Mighty River likely to prove mighty tempting
You can run all the arguments you like against selling state assets, and from the taxpayers' perspective there are many.
But shroud-waving about the "dangers" of an Australian listing or dire warnings of a shortfall on the targeted 85-90 per cent Kiwi shareholding (at least in the short term) will almost certainly be proved unfounded.
The structure of the planned float of 49 per cent of Mighty River Power will ensure a strong demand, and it would be a real surprise if the kind of enthusiasm that saw more than 220,000 shareholders pile into Contact Energy was not matched or surpassed in this case.
There is, across the sharemarket, a clear trend away from direct stakes held by those mythical "mum and dad" retail shareholders. KiwiSaver is probably speeding up that process.
Even a giant like Telecom only has about 38,000 shareholders now and Contact Energy's register sports less than 80,000.
But by offering retail buyers shares with no brokers fees, a yet-to-be detailed bonus loyalty scheme, and a float during a strong run for the sharemarket, the right conditions have been created for a successful and widespread take-up.
True, the electricity market's growth potential is hardly red-hot, all the emphasis is on saving power, and there is an overcapacity in the sector at the moment.
But, like its stablemates, Mighty River is a solid utility with an implicit Government guarantee.
The Government should make its target of 85 per cent Kiwi shareholding at a canter, made up of the 51 per cent that remains in Government ownership and a 34/15 split on the 49 per cent float. Odds are it will go much higher.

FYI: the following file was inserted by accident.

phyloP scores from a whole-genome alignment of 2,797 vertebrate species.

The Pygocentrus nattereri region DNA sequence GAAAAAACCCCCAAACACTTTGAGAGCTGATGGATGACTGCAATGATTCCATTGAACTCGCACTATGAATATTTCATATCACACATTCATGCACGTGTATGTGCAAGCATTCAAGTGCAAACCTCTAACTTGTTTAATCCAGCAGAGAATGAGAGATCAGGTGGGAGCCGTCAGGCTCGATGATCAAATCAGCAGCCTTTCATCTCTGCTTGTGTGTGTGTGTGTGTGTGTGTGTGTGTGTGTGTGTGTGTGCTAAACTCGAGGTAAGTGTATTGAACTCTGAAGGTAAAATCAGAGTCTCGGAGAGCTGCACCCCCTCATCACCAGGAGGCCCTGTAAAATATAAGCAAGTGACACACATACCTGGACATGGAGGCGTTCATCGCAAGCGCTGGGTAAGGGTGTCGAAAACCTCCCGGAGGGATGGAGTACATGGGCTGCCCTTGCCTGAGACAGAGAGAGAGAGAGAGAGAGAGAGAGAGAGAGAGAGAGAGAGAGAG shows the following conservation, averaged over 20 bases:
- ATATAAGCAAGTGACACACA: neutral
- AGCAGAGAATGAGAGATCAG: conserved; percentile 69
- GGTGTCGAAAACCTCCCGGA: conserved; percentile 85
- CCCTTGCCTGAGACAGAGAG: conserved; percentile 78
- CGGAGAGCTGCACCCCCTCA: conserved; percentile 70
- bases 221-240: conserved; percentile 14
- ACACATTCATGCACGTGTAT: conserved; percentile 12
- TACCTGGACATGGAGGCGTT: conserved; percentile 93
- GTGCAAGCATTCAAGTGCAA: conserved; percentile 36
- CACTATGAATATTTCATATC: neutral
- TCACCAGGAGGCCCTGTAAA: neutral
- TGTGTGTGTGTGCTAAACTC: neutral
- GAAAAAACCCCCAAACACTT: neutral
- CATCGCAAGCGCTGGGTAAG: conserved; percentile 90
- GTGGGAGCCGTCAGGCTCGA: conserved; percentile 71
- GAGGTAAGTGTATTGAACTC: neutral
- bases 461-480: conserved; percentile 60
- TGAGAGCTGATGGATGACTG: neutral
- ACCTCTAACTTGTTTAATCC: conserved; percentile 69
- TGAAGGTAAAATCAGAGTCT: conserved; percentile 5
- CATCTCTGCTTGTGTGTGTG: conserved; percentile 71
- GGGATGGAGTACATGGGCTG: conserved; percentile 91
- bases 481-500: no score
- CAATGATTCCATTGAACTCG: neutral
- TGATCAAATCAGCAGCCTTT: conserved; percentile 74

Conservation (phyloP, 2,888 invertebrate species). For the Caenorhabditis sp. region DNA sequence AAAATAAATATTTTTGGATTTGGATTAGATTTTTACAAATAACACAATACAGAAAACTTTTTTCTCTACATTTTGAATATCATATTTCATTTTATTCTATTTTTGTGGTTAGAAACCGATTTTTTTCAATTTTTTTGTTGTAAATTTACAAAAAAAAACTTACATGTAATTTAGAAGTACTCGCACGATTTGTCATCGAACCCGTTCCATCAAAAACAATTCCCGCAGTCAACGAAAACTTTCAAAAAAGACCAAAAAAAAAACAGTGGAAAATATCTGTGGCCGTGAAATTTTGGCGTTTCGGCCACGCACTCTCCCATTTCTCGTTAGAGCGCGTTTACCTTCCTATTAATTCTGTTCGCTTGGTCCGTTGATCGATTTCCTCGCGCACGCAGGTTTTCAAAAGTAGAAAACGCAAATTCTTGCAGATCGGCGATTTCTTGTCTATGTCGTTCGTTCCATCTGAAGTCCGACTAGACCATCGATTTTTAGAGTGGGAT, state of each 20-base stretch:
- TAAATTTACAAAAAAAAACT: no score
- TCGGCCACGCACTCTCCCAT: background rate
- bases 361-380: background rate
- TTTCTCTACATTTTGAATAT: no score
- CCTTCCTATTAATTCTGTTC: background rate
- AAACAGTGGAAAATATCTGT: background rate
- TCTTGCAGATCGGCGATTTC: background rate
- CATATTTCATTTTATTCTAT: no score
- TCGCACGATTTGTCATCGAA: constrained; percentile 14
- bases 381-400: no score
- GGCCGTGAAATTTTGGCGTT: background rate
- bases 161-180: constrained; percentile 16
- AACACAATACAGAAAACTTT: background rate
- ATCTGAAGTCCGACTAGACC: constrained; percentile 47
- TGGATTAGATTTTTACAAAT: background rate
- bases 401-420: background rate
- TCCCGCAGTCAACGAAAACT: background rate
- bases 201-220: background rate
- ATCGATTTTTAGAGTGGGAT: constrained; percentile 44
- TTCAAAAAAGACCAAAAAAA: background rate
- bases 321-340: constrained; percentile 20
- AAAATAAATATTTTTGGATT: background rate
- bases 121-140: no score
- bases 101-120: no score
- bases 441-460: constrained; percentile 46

The Australian Stock Exchange listing may undermine the politics of that, but it is really a red herring and will help underpin the price on the secondary market for those who buy into the stock.
All of that adds up to a near certainty that John Key and his ministers are well on their expected journey to bagging around $1.8 billion before the May 16 Budget, with bragging rights about the New Zealand retail and institutional investors on the share register.
They have hedged on that timetable, but they will be keen to get the money in the bucket so they can distribute it in the Budget, with no spare dosh for capital expenditure without it.
Top of the list are unspecified projects in Christchurch, schools, hospitals, prisons and - at an outside bet - some extra capital for the rapidly expanding Kiwibank, which is already eating all its profits.
None of that ensures Kiwi retail investors will remain in huge numbers in a few years' time; the Contact precedent and the trend away from direct shareholding ensure that.
But that is the long-term war; the short-term battle for Mr Key and his Government is getting big numbers of Kiwis to snap up the shares and, in that, they are well on the way to victory.